Qu'est-ce que la cyclothymie ?

What is cyclothymia?

Aug 11, 2023


Cyclothymia is a mood disorder in which a person experiences periods of mild depressive symptoms followed by periods of mild mania.

Cyclothymia is similar to bipolar I and II disorders. However, in the case of cyclothymia, the mood fluctuations are less intense.

This article explores the symptoms of cyclothymia and explains how it differs from bipolar I and II disorders. It also provides information on diagnosis and treatment, as well as advice on how to get support.


Cyclothymia is a type of bipolar mood disorder, to which affected individuals are very sensitive to stress and anxiety .

These disorders cause periods of depressive symptoms that alternate with periods of mania, during which the person experiences increased excitement, euphoria, or hyperactivity, as well as agitation.

Cyclothymia causes a less intense form of mania called hypomania. Possible characteristics of hypomania include:

an increase in self-esteem
increased happiness
a greater desire to approach others to chat
a commotion
racing thoughts and ideas
sleep problems
an increase in risky behavior

Depressive symptoms of cyclothymia may include:

a lack of energy
a loss of interest in previously enjoyable activities
a feeling of worthlessness
difficulty concentrating
changes in eating habits
A person with cyclothymia tends to oscillate between hypomania and depression. During this cycle, there may be periods when the person feels like their mood is stable.

Risk factors

The risk factors for cyclothymia are similar to those for other bipolar mood disorders:

  • a genetic predisposition to the disease
  • environmental triggers, such as negative life events or negative thought patterns
  • certain medications such as antidepressants that can cause a manic shift or hypomania.


A doctor or psychiatrist will use the Diagnostic and Statistical Manual of Mental Disorders (DSM-5) to determine whether or not a person has cyclothymia.

The DSM-5 is a work that provides detailed information on various mental disorders and their symptoms.

According to the DSM-5, a person must meet the following criteria to be diagnosed with cyclothymia:

  • The person has had hypomanic symptoms and depressive symptoms for at least two consecutive years (or for one year in children and adolescents).
  • Symptoms were present for at least half of the 2-year period (or 1 year in children and adolescents). During this period, the person must not have been free of symptoms for more than two months in a row.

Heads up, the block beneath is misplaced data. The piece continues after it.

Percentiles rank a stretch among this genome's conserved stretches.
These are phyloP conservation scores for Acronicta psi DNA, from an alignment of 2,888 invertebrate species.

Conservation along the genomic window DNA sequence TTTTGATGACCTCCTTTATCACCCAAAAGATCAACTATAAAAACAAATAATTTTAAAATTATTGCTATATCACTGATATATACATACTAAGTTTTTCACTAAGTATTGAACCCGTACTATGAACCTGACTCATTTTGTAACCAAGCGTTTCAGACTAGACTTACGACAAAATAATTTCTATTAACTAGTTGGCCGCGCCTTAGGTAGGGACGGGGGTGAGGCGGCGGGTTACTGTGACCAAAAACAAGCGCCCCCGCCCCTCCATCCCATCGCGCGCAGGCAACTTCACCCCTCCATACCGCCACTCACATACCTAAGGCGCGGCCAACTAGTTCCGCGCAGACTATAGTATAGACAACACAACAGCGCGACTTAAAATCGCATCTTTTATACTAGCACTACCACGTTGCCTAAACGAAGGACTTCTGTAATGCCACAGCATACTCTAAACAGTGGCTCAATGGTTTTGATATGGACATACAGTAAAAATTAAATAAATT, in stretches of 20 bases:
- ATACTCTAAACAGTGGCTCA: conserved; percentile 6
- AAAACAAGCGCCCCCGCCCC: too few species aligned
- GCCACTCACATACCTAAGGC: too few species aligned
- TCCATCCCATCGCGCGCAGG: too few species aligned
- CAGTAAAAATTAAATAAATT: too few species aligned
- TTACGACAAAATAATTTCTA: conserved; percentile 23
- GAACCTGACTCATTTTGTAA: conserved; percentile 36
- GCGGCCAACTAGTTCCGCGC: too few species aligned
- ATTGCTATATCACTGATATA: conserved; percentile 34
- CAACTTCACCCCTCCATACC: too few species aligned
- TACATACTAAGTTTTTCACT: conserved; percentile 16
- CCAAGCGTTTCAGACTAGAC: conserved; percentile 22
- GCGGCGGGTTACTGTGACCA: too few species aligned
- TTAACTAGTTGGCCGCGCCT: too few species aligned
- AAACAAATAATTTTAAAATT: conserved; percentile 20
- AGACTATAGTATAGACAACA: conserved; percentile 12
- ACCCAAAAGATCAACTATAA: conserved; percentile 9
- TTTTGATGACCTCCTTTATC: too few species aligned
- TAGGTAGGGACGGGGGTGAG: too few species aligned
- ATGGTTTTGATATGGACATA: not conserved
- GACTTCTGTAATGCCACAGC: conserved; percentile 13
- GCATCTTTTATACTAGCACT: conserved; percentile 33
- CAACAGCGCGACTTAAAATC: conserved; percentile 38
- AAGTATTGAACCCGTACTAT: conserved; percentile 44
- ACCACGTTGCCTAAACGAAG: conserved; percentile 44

• The person has no prior diagnosis of manic, hypomanic, or depressive episodes.
  • The symptoms are not due to a psychotic disorder, such as schizophrenia or schizoaffective disorder.
  • The symptoms are not due to substance use or a medical condition.
  • The symptoms cause distress to the person and affect their daily life.

Bipolar disorder is an umbrella term that includes the following mood disorders:

  • bipolarity I
  • bipolar II
  • cyclothymia

The main difference between these disorders is the intensity of the mood changes . However, there are also subtle differences in the symptoms of each condition.


The sections below list some medications that a doctor or psychiatrist may prescribe to help treat cyclothymia.

Mood stabilizers
The goal of mood stabilizers is to help balance a person's mood.

A person with cyclothymia may need a mood stabilizer, lithium. People who have been diagnosed with bipolar I or II disorder may also receive this medication.

A doctor or psychiatrist may also prescribe anti-epileptic medications, such as oxcarbazepine. These medications may also act as mood stabilizers.

According to a 2017 Trusted Source review, the evidence for the effectiveness of antidepressants as a treatment option for cyclothymia is mixed.

A person who takes antidepressants to treat cyclothymia may need careful monitoring to ensure they do not experience an increase in hypomania symptoms.

In addition to medication, it is likely that a person suffering from cyclothymia will need some form of psychotherapy. The sections below describe some types of psychotherapy in more detail.

Cognitive behavioral therapy
Cognitive behavioral therapy (CBT) is a type of talking therapy that helps change negative thought and behavior patterns. An old 2012 study from Trusted Source suggests that CBT may help people with cyclothymia better control their moods.

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